I don’t think it was a very good night for McCain. His attack on Romney for supporting “timetables” to end the war is the same sort of political crap as Bill and Hillary Clinton’s attempt to make it seem as if Barack Obama liked Reagan’s ideas better than the Democratic Party’s–it a political word game, and meaningless. The fact is that Romney is right: secret and not-so-secret timetables exist for the withdrawal of American troops from Iraq. General Petraeus has one; the Pentagon has another–faster–one. There is a debate going on as to which timetable will be followed. (As I noted in an earlier post, President Bush is now hinting that he’s in favor of a slower timetable.)
Why would McCain stoop to this? Because he senses a greater truth: that back in the days before the level of violence was reduced in Iraq, Romney was wriggling around, trying to seem “strong” on defense, but looking for ways to keep his options open, just in case the surge failed militarily. I have no doubt that in McCain’s mind, the difference between him and Romney is that he stood firm on Iraq and Romney (and everyone else) was wavering.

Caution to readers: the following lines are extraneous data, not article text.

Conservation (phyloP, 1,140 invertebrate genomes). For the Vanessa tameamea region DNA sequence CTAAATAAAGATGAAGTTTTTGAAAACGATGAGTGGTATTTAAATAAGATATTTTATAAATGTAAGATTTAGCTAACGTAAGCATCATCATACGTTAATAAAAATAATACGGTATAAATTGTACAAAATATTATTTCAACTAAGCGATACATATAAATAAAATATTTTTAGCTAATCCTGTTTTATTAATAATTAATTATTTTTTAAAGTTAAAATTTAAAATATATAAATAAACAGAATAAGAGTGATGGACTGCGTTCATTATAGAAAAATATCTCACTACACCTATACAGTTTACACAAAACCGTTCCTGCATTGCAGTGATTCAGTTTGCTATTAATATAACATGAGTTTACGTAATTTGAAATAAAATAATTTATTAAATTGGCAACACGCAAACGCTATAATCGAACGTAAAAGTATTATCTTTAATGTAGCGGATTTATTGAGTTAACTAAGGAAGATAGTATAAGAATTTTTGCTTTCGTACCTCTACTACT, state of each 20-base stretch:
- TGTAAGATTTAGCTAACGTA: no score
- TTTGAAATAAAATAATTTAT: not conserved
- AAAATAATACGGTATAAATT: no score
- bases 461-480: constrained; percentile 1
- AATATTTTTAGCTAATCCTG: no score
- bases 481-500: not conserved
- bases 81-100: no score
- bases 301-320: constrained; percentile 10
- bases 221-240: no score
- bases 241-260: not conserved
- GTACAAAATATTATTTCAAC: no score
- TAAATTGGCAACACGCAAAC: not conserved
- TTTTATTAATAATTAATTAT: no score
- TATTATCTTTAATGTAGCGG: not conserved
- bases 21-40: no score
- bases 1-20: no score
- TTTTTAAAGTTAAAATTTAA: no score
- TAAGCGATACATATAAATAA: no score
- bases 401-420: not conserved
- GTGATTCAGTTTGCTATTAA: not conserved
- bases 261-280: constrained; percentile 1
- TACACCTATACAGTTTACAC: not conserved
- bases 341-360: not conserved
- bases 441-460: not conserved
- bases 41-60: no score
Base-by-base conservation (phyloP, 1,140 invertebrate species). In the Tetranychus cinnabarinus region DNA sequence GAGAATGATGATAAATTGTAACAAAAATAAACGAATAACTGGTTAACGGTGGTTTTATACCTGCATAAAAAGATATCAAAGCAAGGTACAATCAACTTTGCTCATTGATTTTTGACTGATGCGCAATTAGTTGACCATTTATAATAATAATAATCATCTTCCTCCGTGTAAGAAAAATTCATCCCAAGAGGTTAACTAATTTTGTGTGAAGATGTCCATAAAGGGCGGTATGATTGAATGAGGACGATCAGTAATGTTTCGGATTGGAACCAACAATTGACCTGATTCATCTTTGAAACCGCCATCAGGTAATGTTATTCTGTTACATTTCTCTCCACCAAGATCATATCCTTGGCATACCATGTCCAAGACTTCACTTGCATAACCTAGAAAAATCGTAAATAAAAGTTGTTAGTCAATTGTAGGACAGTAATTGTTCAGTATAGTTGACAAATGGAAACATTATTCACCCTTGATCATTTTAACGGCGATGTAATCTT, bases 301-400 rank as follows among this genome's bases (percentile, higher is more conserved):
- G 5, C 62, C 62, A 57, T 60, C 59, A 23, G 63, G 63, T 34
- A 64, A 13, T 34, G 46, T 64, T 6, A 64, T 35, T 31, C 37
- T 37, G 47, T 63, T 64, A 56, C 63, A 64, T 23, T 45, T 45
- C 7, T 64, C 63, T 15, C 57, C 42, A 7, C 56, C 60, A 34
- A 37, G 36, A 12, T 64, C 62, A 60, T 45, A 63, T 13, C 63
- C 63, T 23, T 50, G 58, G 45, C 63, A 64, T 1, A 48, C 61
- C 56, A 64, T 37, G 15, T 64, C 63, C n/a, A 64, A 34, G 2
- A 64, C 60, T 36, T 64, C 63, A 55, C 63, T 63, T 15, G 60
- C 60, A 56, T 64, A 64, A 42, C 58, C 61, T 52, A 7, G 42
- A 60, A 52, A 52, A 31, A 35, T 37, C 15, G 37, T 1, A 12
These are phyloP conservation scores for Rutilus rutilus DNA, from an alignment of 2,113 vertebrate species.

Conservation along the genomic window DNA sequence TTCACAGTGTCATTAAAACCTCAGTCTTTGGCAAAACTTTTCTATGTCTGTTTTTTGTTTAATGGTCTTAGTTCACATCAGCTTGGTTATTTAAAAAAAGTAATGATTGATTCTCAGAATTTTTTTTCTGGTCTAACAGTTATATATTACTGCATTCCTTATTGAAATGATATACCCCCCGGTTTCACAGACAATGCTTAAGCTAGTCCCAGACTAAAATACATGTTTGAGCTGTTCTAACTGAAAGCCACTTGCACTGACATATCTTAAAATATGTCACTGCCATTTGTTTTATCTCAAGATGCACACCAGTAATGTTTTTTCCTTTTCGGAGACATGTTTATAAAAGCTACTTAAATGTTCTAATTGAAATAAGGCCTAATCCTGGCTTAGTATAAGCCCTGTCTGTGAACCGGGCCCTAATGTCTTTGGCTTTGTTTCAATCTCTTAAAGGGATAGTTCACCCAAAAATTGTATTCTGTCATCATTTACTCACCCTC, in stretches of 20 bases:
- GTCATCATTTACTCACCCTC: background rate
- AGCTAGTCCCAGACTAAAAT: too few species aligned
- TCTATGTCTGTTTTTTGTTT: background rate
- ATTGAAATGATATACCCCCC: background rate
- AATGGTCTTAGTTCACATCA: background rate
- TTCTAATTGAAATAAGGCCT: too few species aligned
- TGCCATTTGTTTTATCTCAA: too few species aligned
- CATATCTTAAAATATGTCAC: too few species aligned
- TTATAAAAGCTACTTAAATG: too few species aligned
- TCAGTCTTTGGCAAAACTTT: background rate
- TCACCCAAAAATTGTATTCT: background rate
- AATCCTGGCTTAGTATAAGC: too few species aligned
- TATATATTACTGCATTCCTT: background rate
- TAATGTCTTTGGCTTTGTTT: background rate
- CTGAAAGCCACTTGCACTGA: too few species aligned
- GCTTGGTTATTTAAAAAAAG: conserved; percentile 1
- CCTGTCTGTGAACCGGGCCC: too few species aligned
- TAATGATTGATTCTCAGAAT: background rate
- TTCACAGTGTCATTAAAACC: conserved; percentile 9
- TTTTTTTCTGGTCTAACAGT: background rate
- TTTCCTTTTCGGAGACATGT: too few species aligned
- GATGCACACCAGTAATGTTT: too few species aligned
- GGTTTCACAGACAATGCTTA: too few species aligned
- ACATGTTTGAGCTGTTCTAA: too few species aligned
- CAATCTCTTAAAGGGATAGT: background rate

At least once a debate, McCain says that he “staked my career” on the war in Iraq. He did it again tonight. But that isn’t quite true: there is no great price to pay in the Republican Party for being a hawk. McCain did–courageously–stake his career on another issue that is anathema to the Republican Party base: immigration. So it was interesting that McCain totally ducked the question of whether he would vote for his own comprehensive immigration bill in tonight’s debate. Not much straight talk there.
Finally, McCain is right on the most basic point: Romney doesn’t have much standing to complain about skeevy politics, given the gazillion dollars he has spent on negative ads. In fact, there’s a certain pleasure to be had in watching Romney swallow a stiff dose of his own medicine.